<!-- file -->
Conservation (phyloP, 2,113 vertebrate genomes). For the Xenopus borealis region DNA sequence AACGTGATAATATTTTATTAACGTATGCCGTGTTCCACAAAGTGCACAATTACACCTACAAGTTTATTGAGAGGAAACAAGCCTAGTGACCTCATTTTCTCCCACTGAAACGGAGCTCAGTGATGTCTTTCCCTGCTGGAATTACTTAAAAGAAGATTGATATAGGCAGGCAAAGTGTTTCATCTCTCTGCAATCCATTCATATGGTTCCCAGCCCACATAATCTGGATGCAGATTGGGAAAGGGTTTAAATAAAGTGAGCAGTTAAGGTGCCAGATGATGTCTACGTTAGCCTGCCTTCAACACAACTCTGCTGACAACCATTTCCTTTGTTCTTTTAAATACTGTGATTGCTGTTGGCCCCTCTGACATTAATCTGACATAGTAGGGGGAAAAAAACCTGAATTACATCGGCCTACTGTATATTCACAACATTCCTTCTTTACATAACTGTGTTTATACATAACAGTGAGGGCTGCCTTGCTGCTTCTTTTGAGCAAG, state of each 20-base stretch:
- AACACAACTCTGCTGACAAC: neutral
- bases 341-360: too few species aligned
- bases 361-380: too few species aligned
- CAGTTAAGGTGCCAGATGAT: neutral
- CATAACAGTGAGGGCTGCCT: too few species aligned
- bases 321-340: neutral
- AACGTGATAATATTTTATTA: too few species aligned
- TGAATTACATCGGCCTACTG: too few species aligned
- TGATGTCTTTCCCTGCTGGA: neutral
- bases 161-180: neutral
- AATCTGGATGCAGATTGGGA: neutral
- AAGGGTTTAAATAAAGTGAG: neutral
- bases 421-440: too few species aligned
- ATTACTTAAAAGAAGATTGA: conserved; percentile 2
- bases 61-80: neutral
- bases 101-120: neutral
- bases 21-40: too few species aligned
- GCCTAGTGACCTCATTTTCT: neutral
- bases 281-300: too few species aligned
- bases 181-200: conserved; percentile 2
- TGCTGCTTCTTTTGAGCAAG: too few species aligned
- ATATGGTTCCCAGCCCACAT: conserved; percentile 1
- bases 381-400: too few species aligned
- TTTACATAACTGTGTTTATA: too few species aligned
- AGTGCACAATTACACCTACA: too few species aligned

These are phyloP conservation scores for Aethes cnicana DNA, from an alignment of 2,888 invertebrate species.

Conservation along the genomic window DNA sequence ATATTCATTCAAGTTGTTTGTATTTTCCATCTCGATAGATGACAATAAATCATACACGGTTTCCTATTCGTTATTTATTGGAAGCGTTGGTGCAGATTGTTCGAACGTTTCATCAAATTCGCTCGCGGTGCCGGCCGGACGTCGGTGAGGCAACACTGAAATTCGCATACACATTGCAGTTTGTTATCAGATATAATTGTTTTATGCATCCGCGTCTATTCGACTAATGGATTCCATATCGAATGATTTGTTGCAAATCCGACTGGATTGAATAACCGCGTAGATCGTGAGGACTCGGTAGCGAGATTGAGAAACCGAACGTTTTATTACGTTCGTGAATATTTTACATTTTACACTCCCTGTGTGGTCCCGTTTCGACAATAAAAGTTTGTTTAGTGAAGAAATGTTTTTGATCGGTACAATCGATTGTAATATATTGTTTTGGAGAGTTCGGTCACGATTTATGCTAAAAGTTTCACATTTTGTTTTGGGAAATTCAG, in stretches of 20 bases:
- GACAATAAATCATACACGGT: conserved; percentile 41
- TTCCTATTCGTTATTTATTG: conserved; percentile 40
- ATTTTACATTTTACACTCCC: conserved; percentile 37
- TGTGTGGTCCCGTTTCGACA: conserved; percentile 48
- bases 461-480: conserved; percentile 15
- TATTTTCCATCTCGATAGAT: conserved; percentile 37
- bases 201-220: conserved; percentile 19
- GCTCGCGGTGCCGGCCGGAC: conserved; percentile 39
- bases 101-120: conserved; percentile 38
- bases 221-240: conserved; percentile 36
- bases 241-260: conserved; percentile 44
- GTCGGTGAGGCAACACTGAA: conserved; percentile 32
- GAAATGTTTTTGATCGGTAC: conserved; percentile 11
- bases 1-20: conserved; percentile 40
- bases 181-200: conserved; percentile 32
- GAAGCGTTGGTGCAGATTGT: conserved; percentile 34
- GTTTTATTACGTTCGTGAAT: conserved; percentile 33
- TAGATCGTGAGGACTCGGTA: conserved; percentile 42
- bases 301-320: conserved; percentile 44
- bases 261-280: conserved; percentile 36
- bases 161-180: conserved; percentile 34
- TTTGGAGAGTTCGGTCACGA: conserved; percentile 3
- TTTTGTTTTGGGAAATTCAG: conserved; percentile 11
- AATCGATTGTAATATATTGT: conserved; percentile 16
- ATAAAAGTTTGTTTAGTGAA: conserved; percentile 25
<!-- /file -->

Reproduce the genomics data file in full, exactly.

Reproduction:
Conservation (phyloP, 2,113 vertebrate genomes). For the Xenopus borealis region DNA sequence AACGTGATAATATTTTATTAACGTATGCCGTGTTCCACAAAGTGCACAATTACACCTACAAGTTTATTGAGAGGAAACAAGCCTAGTGACCTCATTTTCTCCCACTGAAACGGAGCTCAGTGATGTCTTTCCCTGCTGGAATTACTTAAAAGAAGATTGATATAGGCAGGCAAAGTGTTTCATCTCTCTGCAATCCATTCATATGGTTCCCAGCCCACATAATCTGGATGCAGATTGGGAAAGGGTTTAAATAAAGTGAGCAGTTAAGGTGCCAGATGATGTCTACGTTAGCCTGCCTTCAACACAACTCTGCTGACAACCATTTCCTTTGTTCTTTTAAATACTGTGATTGCTGTTGGCCCCTCTGACATTAATCTGACATAGTAGGGGGAAAAAAACCTGAATTACATCGGCCTACTGTATATTCACAACATTCCTTCTTTACATAACTGTGTTTATACATAACAGTGAGGGCTGCCTTGCTGCTTCTTTTGAGCAAG, state of each 20-base stretch:
- AACACAACTCTGCTGACAAC: neutral
- bases 341-360: too few species aligned
- bases 361-380: too few species aligned
- CAGTTAAGGTGCCAGATGAT: neutral
- CATAACAGTGAGGGCTGCCT: too few species aligned
- bases 321-340: neutral
- AACGTGATAATATTTTATTA: too few species aligned
- TGAATTACATCGGCCTACTG: too few species aligned
- TGATGTCTTTCCCTGCTGGA: neutral
- bases 161-180: neutral
- AATCTGGATGCAGATTGGGA: neutral
- AAGGGTTTAAATAAAGTGAG: neutral
- bases 421-440: too few species aligned
- ATTACTTAAAAGAAGATTGA: conserved; percentile 2
- bases 61-80: neutral
- bases 101-120: neutral
- bases 21-40: too few species aligned
- GCCTAGTGACCTCATTTTCT: neutral
- bases 281-300: too few species aligned
- bases 181-200: conserved; percentile 2
- TGCTGCTTCTTTTGAGCAAG: too few species aligned
- ATATGGTTCCCAGCCCACAT: conserved; percentile 1
- bases 381-400: too few species aligned
- TTTACATAACTGTGTTTATA: too few species aligned
- AGTGCACAATTACACCTACA: too few species aligned

These are phyloP conservation scores for Aethes cnicana DNA, from an alignment of 2,888 invertebrate species.

Conservation along the genomic window DNA sequence ATATTCATTCAAGTTGTTTGTATTTTCCATCTCGATAGATGACAATAAATCATACACGGTTTCCTATTCGTTATTTATTGGAAGCGTTGGTGCAGATTGTTCGAACGTTTCATCAAATTCGCTCGCGGTGCCGGCCGGACGTCGGTGAGGCAACACTGAAATTCGCATACACATTGCAGTTTGTTATCAGATATAATTGTTTTATGCATCCGCGTCTATTCGACTAATGGATTCCATATCGAATGATTTGTTGCAAATCCGACTGGATTGAATAACCGCGTAGATCGTGAGGACTCGGTAGCGAGATTGAGAAACCGAACGTTTTATTACGTTCGTGAATATTTTACATTTTACACTCCCTGTGTGGTCCCGTTTCGACAATAAAAGTTTGTTTAGTGAAGAAATGTTTTTGATCGGTACAATCGATTGTAATATATTGTTTTGGAGAGTTCGGTCACGATTTATGCTAAAAGTTTCACATTTTGTTTTGGGAAATTCAG, in stretches of 20 bases:
- GACAATAAATCATACACGGT: conserved; percentile 41
- TTCCTATTCGTTATTTATTG: conserved; percentile 40
- ATTTTACATTTTACACTCCC: conserved; percentile 37
- TGTGTGGTCCCGTTTCGACA: conserved; percentile 48
- bases 461-480: conserved; percentile 15
- TATTTTCCATCTCGATAGAT: conserved; percentile 37
- bases 201-220: conserved; percentile 19
- GCTCGCGGTGCCGGCCGGAC: conserved; percentile 39
- bases 101-120: conserved; percentile 38
- bases 221-240: conserved; percentile 36
- bases 241-260: conserved; percentile 44
- GTCGGTGAGGCAACACTGAA: conserved; percentile 32
- GAAATGTTTTTGATCGGTAC: conserved; percentile 11
- bases 1-20: conserved; percentile 40
- bases 181-200: conserved; percentile 32
- GAAGCGTTGGTGCAGATTGT: conserved; percentile 34
- GTTTTATTACGTTCGTGAAT: conserved; percentile 33
- TAGATCGTGAGGACTCGGTA: conserved; percentile 42
- bases 301-320: conserved; percentile 44
- bases 261-280: conserved; percentile 36
- bases 161-180: conserved; percentile 34
- TTTGGAGAGTTCGGTCACGA: conserved; percentile 3
- TTTTGTTTTGGGAAATTCAG: conserved; percentile 11
- AATCGATTGTAATATATTGT: conserved; percentile 16
- ATAAAAGTTTGTTTAGTGAA: conserved; percentile 25